The problem is, politicians , scientists and we, the general public, all know that waste is a toxic issue. But eliminating it costs money. More than burning it. Unless you take into consideartion the human health costs in the form of asthma, long-term lung damage and heart damage. yes, hearts and lungs. Our key organs.

    What really is the solution? It has got to be a range of solutions, all homing in on waste reduction through recycling and elimination of products that are unrecyclable. We should also be eliminating plastics as far as possible if they are not biodegradeable.

    My guess is that the recycling of plastics itself creates air pollution, just as the making of smoke-free “coke” (clean-burning compared with coal) is an incredibly polluting activity. Someone ends up breathing in the fumes.

    The current “shopping bags for life for 10pence” initiative sounds great, but 10p is not enough. And it still delivers a much thicker plastic bag into the waste bin at the end of its use. Suerly, it would be a better way forward to ensure that ALL shopping bags sold in supermarkets should be biodegradeable– of recycled paper, or bio plastic. In the US, paper bags are a tradition.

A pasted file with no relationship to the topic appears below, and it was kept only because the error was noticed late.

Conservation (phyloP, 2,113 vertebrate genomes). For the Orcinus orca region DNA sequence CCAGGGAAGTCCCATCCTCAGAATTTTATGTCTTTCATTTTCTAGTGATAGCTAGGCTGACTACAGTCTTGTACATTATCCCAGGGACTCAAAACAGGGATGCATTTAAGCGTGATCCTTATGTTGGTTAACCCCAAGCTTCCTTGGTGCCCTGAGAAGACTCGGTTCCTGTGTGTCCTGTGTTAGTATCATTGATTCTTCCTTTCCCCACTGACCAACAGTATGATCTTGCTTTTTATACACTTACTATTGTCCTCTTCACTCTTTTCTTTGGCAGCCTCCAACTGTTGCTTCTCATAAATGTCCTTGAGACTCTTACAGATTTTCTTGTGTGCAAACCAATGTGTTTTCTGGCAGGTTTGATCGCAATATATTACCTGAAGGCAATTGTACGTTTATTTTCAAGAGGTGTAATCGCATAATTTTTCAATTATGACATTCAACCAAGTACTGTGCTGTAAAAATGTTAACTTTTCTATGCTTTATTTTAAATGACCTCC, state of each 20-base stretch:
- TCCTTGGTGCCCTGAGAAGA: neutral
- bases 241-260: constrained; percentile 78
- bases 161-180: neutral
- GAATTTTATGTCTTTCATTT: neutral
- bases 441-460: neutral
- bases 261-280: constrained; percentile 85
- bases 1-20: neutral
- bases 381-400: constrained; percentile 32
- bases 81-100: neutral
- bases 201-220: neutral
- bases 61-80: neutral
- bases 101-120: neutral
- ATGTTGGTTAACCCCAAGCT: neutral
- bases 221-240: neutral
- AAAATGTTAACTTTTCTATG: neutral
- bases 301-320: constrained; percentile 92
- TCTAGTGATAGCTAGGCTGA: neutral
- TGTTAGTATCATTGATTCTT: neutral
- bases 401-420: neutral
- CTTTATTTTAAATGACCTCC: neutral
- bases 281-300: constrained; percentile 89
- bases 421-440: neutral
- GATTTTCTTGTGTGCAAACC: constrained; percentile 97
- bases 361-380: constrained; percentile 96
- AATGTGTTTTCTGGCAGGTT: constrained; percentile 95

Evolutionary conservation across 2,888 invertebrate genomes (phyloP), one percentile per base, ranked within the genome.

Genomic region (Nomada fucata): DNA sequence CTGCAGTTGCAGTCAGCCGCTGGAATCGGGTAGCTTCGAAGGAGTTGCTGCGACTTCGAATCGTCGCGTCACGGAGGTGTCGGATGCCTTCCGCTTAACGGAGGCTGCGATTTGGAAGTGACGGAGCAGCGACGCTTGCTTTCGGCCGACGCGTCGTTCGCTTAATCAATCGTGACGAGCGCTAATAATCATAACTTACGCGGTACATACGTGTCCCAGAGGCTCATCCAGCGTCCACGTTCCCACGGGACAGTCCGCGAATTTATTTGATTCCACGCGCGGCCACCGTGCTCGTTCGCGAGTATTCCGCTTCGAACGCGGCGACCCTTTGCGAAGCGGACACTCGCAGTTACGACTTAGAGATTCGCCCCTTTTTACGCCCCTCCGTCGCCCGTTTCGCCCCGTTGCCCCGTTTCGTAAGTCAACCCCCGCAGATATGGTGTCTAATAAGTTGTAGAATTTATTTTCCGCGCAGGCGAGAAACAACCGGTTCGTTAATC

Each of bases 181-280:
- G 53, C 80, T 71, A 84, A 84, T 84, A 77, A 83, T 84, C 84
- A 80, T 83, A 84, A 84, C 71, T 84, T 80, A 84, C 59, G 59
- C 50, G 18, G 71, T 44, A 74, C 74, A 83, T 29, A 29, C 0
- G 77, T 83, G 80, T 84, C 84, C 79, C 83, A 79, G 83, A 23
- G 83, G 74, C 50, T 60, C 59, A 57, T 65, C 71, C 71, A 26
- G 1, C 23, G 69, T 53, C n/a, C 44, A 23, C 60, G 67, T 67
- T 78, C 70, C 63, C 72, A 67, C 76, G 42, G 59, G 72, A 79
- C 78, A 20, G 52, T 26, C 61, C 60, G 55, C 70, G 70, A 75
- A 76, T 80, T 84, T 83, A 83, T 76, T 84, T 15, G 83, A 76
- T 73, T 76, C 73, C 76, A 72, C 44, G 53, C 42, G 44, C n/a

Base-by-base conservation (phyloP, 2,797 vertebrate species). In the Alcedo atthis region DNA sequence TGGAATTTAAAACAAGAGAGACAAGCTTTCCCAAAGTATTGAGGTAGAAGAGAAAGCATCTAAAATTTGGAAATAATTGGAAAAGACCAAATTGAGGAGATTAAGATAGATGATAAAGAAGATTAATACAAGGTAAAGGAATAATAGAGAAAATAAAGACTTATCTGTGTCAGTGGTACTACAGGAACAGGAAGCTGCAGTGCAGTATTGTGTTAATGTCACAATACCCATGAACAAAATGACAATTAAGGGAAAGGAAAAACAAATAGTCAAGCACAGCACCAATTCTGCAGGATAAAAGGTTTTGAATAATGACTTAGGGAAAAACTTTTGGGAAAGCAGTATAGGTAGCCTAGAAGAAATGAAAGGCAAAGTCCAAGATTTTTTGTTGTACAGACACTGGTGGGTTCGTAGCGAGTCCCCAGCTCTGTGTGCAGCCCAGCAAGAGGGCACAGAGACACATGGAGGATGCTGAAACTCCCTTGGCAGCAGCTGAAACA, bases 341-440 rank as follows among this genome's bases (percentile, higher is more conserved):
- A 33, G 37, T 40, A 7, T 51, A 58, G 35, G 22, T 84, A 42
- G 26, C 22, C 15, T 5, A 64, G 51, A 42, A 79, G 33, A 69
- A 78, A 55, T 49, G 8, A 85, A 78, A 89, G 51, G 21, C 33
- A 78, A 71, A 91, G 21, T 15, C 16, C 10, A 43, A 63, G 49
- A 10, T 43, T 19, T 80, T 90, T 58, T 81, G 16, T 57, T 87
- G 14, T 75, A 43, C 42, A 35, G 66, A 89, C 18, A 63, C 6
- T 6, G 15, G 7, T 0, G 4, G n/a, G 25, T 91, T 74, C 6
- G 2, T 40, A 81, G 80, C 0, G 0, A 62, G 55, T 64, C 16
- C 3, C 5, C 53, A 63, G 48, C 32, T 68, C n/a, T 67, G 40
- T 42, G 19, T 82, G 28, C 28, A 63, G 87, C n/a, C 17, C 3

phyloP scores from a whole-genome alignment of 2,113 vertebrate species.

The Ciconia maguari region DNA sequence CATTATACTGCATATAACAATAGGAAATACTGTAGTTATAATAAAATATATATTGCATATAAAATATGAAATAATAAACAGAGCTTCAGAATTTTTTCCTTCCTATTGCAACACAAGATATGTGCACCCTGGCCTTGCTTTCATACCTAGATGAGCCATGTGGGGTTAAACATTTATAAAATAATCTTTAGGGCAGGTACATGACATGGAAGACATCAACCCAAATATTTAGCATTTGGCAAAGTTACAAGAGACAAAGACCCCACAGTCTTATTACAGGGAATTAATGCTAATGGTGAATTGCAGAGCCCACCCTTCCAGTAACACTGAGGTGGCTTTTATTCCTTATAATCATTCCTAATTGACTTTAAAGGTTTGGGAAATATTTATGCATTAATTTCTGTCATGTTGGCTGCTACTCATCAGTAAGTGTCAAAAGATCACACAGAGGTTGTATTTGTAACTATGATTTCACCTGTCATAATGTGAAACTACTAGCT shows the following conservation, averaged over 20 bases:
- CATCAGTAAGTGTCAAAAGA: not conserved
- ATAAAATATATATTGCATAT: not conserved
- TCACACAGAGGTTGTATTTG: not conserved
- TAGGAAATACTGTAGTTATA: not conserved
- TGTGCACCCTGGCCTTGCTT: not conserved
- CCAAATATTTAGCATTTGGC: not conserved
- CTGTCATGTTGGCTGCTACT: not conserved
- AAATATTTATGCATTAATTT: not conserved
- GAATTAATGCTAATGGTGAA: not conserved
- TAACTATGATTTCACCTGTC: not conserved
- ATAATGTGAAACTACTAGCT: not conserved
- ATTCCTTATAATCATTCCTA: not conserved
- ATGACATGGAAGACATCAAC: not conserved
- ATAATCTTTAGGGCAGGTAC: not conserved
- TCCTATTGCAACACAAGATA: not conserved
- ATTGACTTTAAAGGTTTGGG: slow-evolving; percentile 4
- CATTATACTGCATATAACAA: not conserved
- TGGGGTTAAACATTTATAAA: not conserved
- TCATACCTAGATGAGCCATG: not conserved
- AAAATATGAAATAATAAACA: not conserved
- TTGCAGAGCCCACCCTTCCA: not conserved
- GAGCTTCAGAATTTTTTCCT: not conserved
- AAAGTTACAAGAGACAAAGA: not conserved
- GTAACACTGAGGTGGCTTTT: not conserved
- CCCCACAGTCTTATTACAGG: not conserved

The cost of the bag should not only cover its manufacture but its safe disposal, and, a non-polluting diposal too.

    In such small ways, pollution of air, land and water can be reduced. It all adds up. We are still dumping on the planet, while our well-paid governments are generally, sitting on their hands.
    It’s just not good enough. What we need is solutions and action.

  4. Moya Gordon says:

    Let’s hope someone is monitoring the incidence of cancer, breathing illnesses, developmental problems in children in areas close to incinerators. These are some of the common illnesses Indonesians experience when living close to sites where plastics (Imported from the west) are burnt as a means of disposal.

  5. Lewis White says:

    Thanks Moya for highlighting these scandals. Your last point also spotlights the terrible fact that the UK (and no doubt other “1st World” nations) are exporting waste in the guise of “selling recyclable material” , some of which might end up being recycled , but in the main, is fly-tipped in the countyside, in wetlands and water courses, and on the outskirts of big cities in the countries that accept our waste, like the country you mention.

    We are still exporting our plastic waste, and know that most of it will not be recycled.

    Should we not be expecting the UK Governments to be coming up with real plans to get as far as possible to “total Recycling” and “maximum waste reduction” as part of national post -covid reconstruction ?. And within a 10 year timescale ? A national strategy is needed. Almost every local authority in the UK has different recycling intiatives. It’s bonkers.